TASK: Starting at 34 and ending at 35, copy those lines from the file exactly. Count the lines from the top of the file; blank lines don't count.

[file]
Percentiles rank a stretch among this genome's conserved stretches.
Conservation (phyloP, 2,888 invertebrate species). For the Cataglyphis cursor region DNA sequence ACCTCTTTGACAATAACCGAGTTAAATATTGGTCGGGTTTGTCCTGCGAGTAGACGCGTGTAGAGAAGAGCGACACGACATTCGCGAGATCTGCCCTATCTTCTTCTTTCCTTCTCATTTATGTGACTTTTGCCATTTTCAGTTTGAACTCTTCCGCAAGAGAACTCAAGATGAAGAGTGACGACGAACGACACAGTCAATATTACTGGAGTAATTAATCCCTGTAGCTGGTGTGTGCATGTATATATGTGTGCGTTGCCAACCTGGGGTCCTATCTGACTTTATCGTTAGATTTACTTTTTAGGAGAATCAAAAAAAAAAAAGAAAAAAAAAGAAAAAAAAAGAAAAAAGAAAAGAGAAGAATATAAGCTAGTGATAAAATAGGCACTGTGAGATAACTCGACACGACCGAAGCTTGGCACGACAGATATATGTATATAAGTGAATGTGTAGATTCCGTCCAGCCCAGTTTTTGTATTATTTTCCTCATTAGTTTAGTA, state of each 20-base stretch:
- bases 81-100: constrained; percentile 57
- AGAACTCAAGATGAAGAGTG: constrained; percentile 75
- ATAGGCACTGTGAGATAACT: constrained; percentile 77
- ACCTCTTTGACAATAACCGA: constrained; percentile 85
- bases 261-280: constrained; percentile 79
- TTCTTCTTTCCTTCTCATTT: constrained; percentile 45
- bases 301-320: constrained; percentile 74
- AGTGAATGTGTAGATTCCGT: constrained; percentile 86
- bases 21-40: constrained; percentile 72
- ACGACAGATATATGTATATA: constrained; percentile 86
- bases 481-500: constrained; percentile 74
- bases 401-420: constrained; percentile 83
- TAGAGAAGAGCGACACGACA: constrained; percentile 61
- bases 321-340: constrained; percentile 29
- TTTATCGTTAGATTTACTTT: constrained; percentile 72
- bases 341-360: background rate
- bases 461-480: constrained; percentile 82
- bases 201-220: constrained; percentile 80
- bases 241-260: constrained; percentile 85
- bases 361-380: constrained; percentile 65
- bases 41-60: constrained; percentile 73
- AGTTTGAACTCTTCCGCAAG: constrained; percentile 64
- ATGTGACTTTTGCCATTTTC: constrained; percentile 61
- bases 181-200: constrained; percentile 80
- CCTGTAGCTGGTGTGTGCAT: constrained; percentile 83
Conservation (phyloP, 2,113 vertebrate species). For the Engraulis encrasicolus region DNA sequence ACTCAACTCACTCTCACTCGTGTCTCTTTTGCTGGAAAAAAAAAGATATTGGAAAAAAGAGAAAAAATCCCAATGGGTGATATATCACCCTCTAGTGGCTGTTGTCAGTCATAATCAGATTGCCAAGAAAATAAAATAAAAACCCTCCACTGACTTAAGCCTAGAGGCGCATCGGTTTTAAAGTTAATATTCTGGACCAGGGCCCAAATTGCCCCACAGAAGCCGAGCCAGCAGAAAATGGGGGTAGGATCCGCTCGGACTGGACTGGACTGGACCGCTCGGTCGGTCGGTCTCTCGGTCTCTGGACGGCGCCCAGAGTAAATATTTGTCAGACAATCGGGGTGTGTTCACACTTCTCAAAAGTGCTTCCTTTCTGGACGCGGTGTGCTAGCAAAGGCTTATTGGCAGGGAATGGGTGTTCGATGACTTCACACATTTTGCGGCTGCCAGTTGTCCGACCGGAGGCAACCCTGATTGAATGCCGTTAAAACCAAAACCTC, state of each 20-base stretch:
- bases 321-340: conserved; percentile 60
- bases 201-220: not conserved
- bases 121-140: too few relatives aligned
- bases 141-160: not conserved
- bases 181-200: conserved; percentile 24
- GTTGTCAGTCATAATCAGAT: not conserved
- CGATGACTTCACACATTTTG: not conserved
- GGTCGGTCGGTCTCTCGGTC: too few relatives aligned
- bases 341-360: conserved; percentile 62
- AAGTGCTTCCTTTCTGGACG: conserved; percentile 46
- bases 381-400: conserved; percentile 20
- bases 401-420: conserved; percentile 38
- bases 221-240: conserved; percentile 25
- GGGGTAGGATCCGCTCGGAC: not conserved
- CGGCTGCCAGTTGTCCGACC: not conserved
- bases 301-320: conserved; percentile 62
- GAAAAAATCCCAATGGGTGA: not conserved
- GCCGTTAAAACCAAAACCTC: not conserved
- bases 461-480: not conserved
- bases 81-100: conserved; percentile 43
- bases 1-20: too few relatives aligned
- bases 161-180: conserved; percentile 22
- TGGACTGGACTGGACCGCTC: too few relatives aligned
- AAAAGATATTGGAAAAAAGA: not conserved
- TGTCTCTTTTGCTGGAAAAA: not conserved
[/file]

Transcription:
- GTTGTCAGTCATAATCAGAT: not conserved
- CGATGACTTCACACATTTTG: not conserved